Australia is gearing up for its last hurrah of World War One commemoration with a fair amount of emphasis on how ‘we’ won the war with the decisive breakthroughs in the lead up to November 11.
The Canadians and the Brits think the same, as the blog has remarked before, but there’s lots of credit to go around and at least News Corp won’t be detracting from our glory by echoing Keith Murdoch’s condemnation of Monash.
In Australia this month we have had the first performance of a new work by many Australian composers commemorating the fallen and a field of poppies which marks every Australian killed in the war.
The blog will be commemorating, on November 2, the death of another Gallipoli veteran, Alan Whittaker, at the unveiling of a plaque on the site where he was shot by police during the 1928 dock strike.
But what commemoration will there be of the Spanish flu pandemic of 1918 and succeeding years as it spread around the world? It wasn’t actually Spanish in origin but was called so for reasons to do with poor communications infrastructure; hit Australia after the first soldiers were repatriated; and has been the subject of a variety of theories about where it came from. These range from the WW1 trenches; Shanxi province in China; and Kansas but no-one is quite sure.
We also know a bit about the virus after scientists studied some Norwegian victims found a few years ago in a mass grave. It has, however, probably featured more in novels than history – in Australia’s case Sumner Lock Elliot’s Careful He Might Hear You and, more recently, Garry Disher’s Her.
Estimates for how many people who died from the epidemic vary widely but the most conservative is 50 million (more than died in WW1) and less conservative estimates suggest the deaths were around 100 million – greater than in WW2 and possibly more than both wars combined.
That makes the flu more deadly than Hitler, Mao and Stalin combined. We – other than some unreconstructed Stalinists or absent minded former Maoists like Keith Windschuttle – remember this murderous trio because the deaths were intentional or inevitable outcomes of deadly policies.
It also raises interesting questions about our memories of intentional versus ‘natural’ disasters although the post-war pandemic does get some mention in media and other discourse whenever another worldwide flu epidemic seems imminent such as the so-called ‘Aussie flu’ written about in the UK Sun in March 2018 and spread (the story not the flu) through news.com.au in the following manner: “A KILLER flu pandemic could be poised to sweep the globe “tomorrow,” killing as many as 33 million people in its first 200 days. A catastrophic shift in the flu virus could wipe out 300 million people, a leading flu expert has warned.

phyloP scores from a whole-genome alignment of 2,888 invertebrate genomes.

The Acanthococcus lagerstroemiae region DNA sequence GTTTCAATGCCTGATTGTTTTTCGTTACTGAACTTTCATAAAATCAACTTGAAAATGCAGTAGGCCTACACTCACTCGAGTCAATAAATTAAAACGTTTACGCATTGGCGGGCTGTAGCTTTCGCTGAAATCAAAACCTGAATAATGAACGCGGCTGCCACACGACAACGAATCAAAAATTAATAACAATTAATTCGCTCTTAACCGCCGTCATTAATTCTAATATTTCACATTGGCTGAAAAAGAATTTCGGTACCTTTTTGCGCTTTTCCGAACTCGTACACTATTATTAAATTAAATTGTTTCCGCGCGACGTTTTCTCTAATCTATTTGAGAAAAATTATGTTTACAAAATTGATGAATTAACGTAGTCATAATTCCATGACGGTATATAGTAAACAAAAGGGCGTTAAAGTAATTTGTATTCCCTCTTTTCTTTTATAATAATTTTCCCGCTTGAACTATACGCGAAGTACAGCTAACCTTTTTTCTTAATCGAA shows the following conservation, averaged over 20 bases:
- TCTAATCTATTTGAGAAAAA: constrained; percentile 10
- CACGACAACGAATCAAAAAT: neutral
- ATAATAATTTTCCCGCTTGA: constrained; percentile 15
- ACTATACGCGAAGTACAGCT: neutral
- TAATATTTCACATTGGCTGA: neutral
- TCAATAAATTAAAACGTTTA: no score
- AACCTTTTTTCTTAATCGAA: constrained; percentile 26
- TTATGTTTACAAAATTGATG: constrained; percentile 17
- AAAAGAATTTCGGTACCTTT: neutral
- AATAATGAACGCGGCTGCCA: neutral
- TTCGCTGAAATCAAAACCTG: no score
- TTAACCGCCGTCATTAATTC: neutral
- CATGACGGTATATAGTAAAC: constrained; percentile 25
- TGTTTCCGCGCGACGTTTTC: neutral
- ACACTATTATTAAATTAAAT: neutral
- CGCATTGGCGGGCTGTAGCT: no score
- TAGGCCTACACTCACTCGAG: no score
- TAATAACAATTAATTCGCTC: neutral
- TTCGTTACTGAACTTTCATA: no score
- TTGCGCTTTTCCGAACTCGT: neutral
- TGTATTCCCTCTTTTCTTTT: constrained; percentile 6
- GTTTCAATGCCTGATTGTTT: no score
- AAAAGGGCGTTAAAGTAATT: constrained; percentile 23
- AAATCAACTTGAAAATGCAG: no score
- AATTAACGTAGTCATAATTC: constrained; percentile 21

“The warning comes as vicious outbreaks sweep across the United States and Britain during the northern hemisphere’s winter. One of these unusually deadly strains first emerged in Australia last year, and has since been dubbed ‘Aussie Flu’. Officially designated H3N2, this variant has proven resistant to the latest flu vaccine and has become the most common circulating.”
The ‘Asian flu’ epidemic of 1957 was deadly and there have been many scares around avian flu in the decades since. But so far we have probably more print, social and other media warning of new pandemics than we have had memories of 1918 onwards.
Which leads us to why the 1918 epidemic was called “Spanish’ – and what its naming says about media then and now. Apparently the then Spanish Inspector General of Health, Martin Salazar, according to The Economist (29 September 2018), thought it was nowhere to be found elsewhere in Europe.
The news about its presence elsewhere simply hadn’t reached Madrid. Today our media, like The Sun, desperate to get more clicks, are full of pandemics even before they come upon us. The coverage – like that of much political coverage – is full of the words could, may, anticipated rather than had and did.
Let’s just hope they get their pandemic predictions as wrong as they do their political ones.